San Francisco School Board Commissioner Calls Merit-Based Education 'Racist,' Sparking Debate

The merit-based admissions policy at one of the country's top public high schools—San Francisco's Lowell High School—has been called unfair and unjust in a controversial new resolution to end its selective process. A particularly sharp critique of the school's current policy came from Board of Education Commissioner Alison Collins, who called it "racist."

San Francisco
If passed, a resolution will change the admissions policy for an elite San Francisco high school. One school board member called the policy "racist." Getty

During a San Francisco Board of Education public meeting on October 13, 2020, Collins said, "When we talk about merit, meritocracy and especially meritocracy based on standardized testing...those are racist systems.… You can't talk about social justice, and then say you want to have a selective school that keeps certain kids out from the neighborhoods that you think are dangerous."

Sophie Bearman of San Francisco's online publication Here/Say Media posted a clip of Collins' October statements on Twitter this week.

At the heart of these debates is the question of what constitutes fair admissions criteria.

On Oct. 13, 2020, Commissioner Alison Collins said that merit is racist and the "antithesis of fair." (3/7)

— Sophie Bearman (@stbearman) February 2, 2021

Not everyone agrees with Collins' assessment. Local news affiliate ABC7 quoted Richard Shapiro, a Lowell physics teacher, as saying the current system rewards "the hardest working kids in terms of academics."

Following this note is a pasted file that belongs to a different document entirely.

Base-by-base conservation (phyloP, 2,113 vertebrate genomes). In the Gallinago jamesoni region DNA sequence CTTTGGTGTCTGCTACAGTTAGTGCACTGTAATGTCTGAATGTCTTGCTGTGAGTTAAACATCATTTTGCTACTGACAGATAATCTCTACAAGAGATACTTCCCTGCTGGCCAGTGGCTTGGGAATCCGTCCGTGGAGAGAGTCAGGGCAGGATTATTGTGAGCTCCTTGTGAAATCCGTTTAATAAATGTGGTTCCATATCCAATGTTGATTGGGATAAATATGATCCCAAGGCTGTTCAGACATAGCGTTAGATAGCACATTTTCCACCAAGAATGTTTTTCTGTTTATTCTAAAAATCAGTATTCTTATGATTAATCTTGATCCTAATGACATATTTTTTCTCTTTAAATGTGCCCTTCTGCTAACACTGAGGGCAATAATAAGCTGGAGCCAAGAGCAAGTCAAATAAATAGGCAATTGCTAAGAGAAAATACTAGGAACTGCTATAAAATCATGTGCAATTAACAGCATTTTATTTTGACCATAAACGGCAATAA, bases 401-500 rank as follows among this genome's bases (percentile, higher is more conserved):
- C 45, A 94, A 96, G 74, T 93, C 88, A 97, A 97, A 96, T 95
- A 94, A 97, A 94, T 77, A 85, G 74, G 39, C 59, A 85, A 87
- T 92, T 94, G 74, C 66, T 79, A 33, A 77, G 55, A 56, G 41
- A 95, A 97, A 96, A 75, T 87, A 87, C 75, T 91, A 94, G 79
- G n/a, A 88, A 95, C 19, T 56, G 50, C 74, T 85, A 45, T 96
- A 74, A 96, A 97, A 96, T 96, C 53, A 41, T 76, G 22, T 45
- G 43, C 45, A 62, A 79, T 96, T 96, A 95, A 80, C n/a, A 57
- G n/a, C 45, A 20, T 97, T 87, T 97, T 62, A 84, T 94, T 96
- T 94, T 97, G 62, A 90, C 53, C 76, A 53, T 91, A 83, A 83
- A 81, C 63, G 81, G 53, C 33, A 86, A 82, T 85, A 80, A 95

Currently, there are two criteria for students to get into Lowell: an excellent grade point average and a high score on an admissions test. The only other high school in San Francisco that also has admissions requirements is the Ruth Asawa School of the Arts, while the rest of the city's public high schools use a random lottery system.

The resolution, entitled "In Response to Ongoing, Pervasive Systemic Racism at Lowell High School," was authored by Collins, Board President Gabriela Lopez, Commissioner Matt Alexander, and Student Delegates Shavonne Hines-Foster and Kathya Correa Almanza. It was introduced to the board on Tuesday and is up for vote on February 9.

When Here/Say Media's Sophie Bearman posted the video of Collins on Twitter, the comments that followed showed how deeply divisive the issue is for residents. One person questioned if Collins realized that in other nations "standardized tests and meritocracy are standard and key component[s] to progress." Others felt the issue was being unnecessarily politicized, while at least one commenter pointed out standardized testing has been called racist before.

The San Francisco Chronicle noted the board appeared to support the resolution. However, board member Jenny Lam said she felt the issue was being rushed and their attention should remain on how and when to safely reopen local schools still shuttered due to the pandemic.

Lowell consistently ranks as one of the country's best public high schools, but it has been criticized before for its lack of diversity with critics pointing out African Americans make up only 2 percent of the student body. Adding to the school's race issues was the use of anti-Black and anti-Semitic slurs on a school messaging platform during an anti-racism lesson last month.

The resolution about Lowell comes after the recent divisive vote by the city's school board to rename public schools named after Abraham Lincoln, James Garfield, and William McKinley. The move was said to be for social justice, though opponents felt it went too far since Lincoln abolished slavery and the latter two were Union officers before serving as presidents.

Correction, 02/05, 3:00 PM: This story originally stated that the quotes from San Francisco Board of Education Commissioner Alison Collins came from a Here/Say Media interview. The quotes actually came from a Board of Education public meeting.